LDAP, the Lightweight Directory Access Protocol, is a set of Internet standards for communications and operations with and between directory servers. Directory servers play a key role in modern Information Technology infrastructures, being the repositories of choice for the identity management systems used to authenticate and authorize user access to enterprise applications. OpenLDAP is an open source implementation of a general purpose directory server that is both high performance and LDAP standards compliant.

There have not been many books devoted to things LDAP in general, or OpenLDAP in particular. Of course there haven't been many focused on DNS (the Domain Name System on which our ability to find anything at all on the Internet depends) either. Fortunately for all of us who manage Internet connected systems, that one book on DNS is one of those rare technical books that succeeds in being a textbook on an engineering theory, but also a practical manual on how to implement it using the open source BIND server.

Mastering OpenLDAP is just that kind of book. Along with some of the best illustrations of the theory and practice of LDAP directory management, it contains a wealth of detailed information on the servers, clients and utilities that make up the OpenLDAP suite of software. The examples provided of different configurations are not only detailed, they also methodically build upon each other in a way that really illuminates various concepts far better than I think has been done before.

For an idea of what is covered in 467 pages of text and illustrations, including a very useful index, all you have to do is look at the table of contents:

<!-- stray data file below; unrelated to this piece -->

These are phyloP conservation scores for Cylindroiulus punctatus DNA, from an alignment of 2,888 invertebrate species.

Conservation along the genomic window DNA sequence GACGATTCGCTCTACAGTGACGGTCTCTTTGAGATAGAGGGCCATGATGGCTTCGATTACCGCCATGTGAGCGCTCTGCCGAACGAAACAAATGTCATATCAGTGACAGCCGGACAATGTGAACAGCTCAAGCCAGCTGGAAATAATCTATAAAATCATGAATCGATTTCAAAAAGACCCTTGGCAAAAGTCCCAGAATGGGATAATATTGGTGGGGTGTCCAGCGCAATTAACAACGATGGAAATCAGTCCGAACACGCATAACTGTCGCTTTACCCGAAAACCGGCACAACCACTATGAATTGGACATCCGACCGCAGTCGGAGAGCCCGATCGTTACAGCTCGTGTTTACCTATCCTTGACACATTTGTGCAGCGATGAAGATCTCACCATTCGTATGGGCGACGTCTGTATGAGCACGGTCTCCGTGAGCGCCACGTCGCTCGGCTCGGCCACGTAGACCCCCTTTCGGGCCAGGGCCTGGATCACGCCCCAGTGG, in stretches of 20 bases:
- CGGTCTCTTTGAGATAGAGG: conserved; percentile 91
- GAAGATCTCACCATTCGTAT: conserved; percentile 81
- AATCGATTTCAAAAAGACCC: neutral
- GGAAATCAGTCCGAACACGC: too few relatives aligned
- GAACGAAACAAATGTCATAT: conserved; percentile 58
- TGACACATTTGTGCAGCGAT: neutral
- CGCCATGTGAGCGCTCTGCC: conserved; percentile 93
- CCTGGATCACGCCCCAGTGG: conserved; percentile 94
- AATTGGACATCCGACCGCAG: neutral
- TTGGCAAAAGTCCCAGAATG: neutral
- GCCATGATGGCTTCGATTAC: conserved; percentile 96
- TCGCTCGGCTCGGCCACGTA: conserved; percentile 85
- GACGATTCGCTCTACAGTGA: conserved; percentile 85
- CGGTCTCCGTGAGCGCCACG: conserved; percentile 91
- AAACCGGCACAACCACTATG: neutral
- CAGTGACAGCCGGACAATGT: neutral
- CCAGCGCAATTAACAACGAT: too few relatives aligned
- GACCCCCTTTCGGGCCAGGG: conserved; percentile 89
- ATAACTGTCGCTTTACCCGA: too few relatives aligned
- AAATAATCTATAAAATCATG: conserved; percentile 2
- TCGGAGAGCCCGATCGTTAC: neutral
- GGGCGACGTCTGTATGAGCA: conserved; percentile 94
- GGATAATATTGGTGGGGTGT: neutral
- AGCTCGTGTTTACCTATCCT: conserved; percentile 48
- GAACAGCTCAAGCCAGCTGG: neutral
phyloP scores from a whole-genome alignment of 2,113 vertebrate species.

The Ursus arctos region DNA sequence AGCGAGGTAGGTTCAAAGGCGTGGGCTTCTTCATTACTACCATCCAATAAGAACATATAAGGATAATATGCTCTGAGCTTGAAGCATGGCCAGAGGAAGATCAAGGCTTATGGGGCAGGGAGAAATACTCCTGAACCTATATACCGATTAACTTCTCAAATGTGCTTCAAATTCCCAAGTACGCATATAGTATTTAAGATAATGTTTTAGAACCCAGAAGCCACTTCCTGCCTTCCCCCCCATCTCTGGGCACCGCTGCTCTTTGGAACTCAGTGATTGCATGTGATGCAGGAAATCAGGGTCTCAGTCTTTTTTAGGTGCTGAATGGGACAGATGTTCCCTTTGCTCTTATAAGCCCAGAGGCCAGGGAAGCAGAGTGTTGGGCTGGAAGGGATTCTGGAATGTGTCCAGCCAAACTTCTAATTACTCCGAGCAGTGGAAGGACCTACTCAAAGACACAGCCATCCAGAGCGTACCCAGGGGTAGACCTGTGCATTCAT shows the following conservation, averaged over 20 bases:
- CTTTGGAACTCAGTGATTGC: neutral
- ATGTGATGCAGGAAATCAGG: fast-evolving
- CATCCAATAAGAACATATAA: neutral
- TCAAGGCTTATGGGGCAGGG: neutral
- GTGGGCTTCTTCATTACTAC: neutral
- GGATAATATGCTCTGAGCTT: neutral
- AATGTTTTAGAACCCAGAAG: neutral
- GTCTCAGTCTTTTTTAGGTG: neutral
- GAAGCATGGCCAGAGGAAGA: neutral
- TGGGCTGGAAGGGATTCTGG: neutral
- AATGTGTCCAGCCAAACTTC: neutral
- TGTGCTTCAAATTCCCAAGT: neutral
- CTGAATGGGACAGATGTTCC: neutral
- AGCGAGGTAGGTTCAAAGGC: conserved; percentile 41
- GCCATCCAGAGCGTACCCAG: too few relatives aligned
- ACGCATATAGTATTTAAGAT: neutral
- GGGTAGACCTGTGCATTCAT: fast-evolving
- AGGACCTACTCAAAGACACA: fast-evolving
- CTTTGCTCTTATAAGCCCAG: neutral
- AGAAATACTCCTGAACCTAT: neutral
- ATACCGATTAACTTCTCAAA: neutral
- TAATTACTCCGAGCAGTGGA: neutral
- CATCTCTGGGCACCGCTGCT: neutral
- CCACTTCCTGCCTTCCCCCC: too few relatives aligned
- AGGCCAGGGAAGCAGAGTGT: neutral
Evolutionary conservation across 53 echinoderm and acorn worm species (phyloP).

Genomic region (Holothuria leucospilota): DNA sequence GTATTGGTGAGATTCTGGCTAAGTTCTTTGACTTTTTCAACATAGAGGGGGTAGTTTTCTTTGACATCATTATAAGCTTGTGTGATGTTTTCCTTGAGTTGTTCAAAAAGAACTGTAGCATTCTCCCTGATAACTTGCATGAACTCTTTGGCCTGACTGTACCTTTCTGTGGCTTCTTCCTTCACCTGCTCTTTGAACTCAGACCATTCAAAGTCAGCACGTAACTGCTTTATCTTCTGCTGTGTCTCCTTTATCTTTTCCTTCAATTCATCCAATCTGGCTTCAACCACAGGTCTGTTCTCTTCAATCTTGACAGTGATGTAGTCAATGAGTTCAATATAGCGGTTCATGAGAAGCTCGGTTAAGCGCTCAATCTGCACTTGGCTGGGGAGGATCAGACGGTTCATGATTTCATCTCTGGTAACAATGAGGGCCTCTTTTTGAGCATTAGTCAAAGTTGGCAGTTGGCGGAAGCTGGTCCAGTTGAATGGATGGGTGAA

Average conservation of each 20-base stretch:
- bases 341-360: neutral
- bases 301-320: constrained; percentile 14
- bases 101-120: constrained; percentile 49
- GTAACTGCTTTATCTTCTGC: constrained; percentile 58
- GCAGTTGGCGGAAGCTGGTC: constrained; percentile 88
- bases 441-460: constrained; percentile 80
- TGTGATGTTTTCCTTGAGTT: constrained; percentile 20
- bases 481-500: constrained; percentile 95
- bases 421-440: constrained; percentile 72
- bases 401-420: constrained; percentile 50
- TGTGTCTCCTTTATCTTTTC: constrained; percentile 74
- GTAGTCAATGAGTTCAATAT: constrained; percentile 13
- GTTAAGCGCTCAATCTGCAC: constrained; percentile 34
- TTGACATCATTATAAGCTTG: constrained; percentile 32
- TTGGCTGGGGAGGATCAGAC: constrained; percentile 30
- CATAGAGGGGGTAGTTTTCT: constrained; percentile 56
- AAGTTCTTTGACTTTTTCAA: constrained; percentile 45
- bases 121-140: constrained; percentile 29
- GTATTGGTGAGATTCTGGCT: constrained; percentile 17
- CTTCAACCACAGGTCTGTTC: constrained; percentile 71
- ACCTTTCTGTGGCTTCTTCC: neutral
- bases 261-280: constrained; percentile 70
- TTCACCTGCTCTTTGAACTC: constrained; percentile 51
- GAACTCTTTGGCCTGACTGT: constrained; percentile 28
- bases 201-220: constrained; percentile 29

1. Directory Servers and LDAP
  2. Installation and Configuration
  3. Using OpenLDAP
  4. Securing OpenLDAP
  5. Advanced Configuration
  6. LDAP Schema
  7. Multiple Directories
  8. LDAP and the Web
The appendices in this volume are also worthy of mention: "Building OpenLDAP from Source", "LDAP URLs", and "Useful LDAP Commands" — the last deftly handling one of my favorite pastimes, "Rebuilding a Database (BDB, HDB)".

Over the years, as Internet technologies have become both more complex and more diverse, technical books have had a hard time keeping up with the needs of their readers. Few books provide the detail really needed to help their readers "get the job done". Many that do are become obsolete within months of publication, if they were not already so when published.

The difference with this book is the author's successful organizing and synthesis of the massive amount of information that exists out there on OpenLDAP. Particularly in the documentation and mail list archives published by the OpenLDAP Project. The real genius of the author is in his ability to anticipate and tie together concepts, processes and procedures that usually wind up hopelessly lost in those other sources. Throughout, although the book covers alot of ground, it remains clearly focused on the task at hand as set forth in it's Preface.

The only criticism I can find to make is that the book lacks a bibliography, which would be a useful addition to the resources presented in various places in the text.

This book would be an excellent textbook for use by students learning Internet technologies. It would also make a terrific technical manual for system administrators or developers involved in deploying or maintaining systems and applications that use directory services. Finally, this is the one essential book that all directory administrators should have on their own personal bookshelf.

Mastering OpenLDAP is published by Packt Publishing. Original release date was August, 2007. ISBN is 978-1847191021.

For those interested, I maintain a blog on things LDAP called Eldapo, A Directory Manager's Blog, where I try to jot down things of interest to myself and (I hope) other directory administrators that I stumble across in my daily work as a system administrator focusing on directory services and identity management systems."

All power corrupts, but we need electricity.